This is us


they are usOn the 15th of March I sat in the early morning sunshine and heard a statement that startled me and which I immediately rejected. This was as I listened to Maja Angelou and delighted in her grace, courage and forgiveness. She asked that we as humans consider the famous quote by Terence “I am a Human being, nothing human can be alien to me.”¬† She begged me to consider that any act, good or evil, if a human being did it then I as a human have in me all the components that are in that human. When we become aware and acknowledge what humans are capable of then we are able to actively use our energies with intention constructively rather than destructively. Little did I know that I would be forced into thinking about this statement even more a short time later that day.

In the wake of the latest attack on religious faith a wave of grief has fallen over our beautiful country and the kind souls within it. The world has expressed shock that this could ever have happened in this country. I have sat with people shaken and despairing and have heard more times than I can count the ways that people are attempting to remove themselves from the killers, and the killers from them.

It’s taken a range of guises; ‘He’s not a kiwi’, ‘He’s Australian’, ‘He’s a skinhead’, ‘As a mass murderer he is seeking fame don’t feed it’. I’ve called the killers out as being less evolved and unconscious beings.

There are the frames of support on social media as people are swept up time and again in the hurt that humanity is feeling. It’s palpable, I can see it on the faces, in the anxious words and in the agonised energy. The frame that strikes me most is the one that reads ‘This is not who we are!’ because I can’t help wondering who the ‘who’ is. Is it New Zealand? Because it is with sadness that I note it is who we are, it happened and it is irreversible. Or is it humans? Because again I note with certainty that this is who we are, whether Kiwi, Australian, American, male or female we have shown ourselves as a species¬†very capable of atrocities.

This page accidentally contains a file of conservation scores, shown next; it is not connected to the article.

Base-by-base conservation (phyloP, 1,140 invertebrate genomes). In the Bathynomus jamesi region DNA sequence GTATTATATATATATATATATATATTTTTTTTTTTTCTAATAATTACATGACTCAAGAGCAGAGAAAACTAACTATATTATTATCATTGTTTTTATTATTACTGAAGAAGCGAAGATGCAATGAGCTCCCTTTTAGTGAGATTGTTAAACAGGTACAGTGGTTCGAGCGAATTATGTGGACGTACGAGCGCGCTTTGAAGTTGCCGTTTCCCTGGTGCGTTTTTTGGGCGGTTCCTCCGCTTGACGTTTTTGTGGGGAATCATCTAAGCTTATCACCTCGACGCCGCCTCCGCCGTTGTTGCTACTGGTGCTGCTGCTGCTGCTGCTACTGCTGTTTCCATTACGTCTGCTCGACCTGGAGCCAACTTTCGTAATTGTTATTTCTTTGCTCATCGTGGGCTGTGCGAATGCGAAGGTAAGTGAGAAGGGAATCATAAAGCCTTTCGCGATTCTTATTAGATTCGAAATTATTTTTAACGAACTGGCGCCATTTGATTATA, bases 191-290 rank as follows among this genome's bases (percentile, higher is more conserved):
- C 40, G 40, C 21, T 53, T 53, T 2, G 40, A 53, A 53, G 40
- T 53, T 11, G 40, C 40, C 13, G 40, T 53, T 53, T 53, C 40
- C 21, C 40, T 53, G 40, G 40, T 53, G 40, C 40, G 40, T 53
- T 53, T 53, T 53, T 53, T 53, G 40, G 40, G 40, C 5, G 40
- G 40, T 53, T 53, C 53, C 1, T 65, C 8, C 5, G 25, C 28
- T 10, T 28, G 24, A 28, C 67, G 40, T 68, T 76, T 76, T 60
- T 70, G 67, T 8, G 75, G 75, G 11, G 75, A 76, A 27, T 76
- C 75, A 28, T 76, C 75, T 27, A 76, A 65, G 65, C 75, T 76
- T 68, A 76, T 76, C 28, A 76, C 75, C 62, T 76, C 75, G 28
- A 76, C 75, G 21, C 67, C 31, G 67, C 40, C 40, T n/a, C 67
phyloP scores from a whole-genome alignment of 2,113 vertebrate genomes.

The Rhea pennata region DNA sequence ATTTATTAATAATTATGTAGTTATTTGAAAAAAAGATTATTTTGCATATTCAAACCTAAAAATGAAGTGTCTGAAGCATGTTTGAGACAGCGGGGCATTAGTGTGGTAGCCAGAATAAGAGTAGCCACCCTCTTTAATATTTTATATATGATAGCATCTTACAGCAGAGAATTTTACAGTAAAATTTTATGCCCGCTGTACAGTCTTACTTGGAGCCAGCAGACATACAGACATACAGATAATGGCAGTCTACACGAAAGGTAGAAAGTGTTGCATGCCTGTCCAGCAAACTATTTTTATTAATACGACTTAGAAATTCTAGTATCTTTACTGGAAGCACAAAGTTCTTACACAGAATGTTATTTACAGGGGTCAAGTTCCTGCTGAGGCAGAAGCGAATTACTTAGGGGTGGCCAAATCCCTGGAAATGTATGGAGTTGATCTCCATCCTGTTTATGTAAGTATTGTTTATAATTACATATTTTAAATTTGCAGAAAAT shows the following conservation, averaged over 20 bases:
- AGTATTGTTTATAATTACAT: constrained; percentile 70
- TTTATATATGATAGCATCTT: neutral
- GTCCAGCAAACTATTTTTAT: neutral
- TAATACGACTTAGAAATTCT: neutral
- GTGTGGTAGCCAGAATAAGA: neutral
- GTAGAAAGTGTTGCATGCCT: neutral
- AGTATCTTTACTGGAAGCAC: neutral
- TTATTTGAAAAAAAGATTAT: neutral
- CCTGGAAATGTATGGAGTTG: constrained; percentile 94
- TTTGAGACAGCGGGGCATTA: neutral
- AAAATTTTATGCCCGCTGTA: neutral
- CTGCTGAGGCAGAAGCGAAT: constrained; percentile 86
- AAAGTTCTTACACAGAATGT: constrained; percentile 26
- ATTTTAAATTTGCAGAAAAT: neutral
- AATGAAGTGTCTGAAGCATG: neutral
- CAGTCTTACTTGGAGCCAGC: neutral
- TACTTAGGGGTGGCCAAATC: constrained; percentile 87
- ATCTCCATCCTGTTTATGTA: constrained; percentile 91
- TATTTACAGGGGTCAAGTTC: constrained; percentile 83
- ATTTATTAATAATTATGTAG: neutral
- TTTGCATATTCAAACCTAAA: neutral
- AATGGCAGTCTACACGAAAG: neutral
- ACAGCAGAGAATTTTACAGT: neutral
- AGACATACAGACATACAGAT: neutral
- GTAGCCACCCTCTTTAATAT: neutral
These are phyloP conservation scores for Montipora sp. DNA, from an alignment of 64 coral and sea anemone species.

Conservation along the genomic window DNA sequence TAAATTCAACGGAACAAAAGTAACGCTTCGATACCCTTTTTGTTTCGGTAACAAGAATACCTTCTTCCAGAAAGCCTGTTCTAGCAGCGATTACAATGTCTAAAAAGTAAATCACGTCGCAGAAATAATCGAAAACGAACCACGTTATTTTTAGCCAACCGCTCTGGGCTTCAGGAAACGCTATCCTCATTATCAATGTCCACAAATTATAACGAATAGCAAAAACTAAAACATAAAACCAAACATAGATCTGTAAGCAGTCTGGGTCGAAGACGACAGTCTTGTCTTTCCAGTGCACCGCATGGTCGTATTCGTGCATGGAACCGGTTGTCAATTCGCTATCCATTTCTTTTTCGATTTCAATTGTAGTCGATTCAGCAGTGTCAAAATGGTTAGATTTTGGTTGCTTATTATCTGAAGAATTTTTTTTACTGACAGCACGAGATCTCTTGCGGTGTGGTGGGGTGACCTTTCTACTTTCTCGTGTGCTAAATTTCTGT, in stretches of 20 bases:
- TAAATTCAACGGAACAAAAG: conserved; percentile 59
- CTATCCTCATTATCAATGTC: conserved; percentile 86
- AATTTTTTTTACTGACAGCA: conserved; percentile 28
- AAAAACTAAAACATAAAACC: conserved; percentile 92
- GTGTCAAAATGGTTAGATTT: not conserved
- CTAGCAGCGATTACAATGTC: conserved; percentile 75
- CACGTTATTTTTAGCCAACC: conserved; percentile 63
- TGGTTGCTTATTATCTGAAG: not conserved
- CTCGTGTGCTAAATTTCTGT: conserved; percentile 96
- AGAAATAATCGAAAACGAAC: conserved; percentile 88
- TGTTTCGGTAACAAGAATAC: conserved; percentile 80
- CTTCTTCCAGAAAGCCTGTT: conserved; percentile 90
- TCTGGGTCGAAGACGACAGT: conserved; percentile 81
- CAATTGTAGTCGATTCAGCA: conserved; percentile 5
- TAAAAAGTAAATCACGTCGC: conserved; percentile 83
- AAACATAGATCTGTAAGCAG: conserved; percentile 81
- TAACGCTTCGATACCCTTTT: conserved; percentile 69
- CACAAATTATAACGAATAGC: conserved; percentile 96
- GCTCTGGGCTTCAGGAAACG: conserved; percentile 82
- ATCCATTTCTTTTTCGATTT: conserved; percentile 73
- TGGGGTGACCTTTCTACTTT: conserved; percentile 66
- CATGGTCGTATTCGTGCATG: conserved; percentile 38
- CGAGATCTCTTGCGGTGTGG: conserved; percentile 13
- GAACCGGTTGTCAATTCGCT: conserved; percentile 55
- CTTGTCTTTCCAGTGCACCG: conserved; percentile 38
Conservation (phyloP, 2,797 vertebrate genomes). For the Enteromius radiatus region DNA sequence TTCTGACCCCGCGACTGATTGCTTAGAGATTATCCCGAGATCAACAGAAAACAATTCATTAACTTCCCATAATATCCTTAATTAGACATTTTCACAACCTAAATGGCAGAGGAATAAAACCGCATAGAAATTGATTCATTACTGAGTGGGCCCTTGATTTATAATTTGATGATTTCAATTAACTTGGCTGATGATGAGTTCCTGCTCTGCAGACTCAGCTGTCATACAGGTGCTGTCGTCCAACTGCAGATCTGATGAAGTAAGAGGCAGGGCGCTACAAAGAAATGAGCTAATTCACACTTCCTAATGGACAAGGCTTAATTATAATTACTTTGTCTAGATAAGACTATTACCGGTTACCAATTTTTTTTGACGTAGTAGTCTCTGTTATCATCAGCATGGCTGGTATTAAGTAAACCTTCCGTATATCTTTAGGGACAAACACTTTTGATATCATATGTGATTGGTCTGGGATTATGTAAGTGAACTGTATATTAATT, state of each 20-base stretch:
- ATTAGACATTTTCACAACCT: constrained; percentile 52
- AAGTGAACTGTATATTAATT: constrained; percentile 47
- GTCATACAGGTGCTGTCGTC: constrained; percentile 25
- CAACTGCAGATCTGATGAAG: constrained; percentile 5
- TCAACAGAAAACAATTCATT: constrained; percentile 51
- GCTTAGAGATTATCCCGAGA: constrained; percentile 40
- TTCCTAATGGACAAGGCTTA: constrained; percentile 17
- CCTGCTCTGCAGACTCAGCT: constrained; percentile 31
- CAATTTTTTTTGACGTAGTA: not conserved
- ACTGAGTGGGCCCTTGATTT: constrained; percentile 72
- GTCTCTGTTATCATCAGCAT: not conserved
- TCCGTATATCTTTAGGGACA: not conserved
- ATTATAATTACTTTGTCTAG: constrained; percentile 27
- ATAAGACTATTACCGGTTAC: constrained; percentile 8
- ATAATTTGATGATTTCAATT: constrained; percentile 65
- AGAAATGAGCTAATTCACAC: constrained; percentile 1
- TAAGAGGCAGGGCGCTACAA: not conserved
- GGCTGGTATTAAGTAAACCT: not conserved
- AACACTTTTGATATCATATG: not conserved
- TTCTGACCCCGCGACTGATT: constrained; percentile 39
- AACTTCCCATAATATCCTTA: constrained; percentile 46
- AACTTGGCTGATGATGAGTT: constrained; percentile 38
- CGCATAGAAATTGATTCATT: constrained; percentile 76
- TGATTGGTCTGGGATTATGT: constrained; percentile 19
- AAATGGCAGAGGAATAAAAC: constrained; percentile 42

So actually this is who we are, because we are human and the one who acted was a human. If we can open our mind to that then perhaps we can connect and see more clearly and prevent these acts. I totally understand trying to disengage from the horror but we are all human and when one part of that humanity becomes disconnected then they act in a way that doesn’t support the organism but instead as a cancer that begins to destroy it.

I have watched a friend battle with cancer of the skin. He had to become incredibly aware of what his body was doing so that he knew when the cancer cell appeared and he was able to treat it. If he had tried to remove himself from the organism that is his body he would have been unable to see clearly what was occurring and the mutation would have gone on to be incurable. Instead he is healing his skin and noticing when something else arises that needs to be treated. Instead of turning his face away from the mirror he is looking closely and openly.

This is true of the wonder and joy as well that is inherent in our nature. Lets not forget that. Kindness is all around us and we are powerfully holding space for those who are folding in grief. There is compassion and intelligence in this organism of humanity. That is surely why each member is feeling the pain of the lives lost so acutely, because we are human. All of us. Regardless of our labels and the communities closest to us. To attack one another for our differences is as nonsensical as a leg kicking out at an arm because it has fingers and not toes.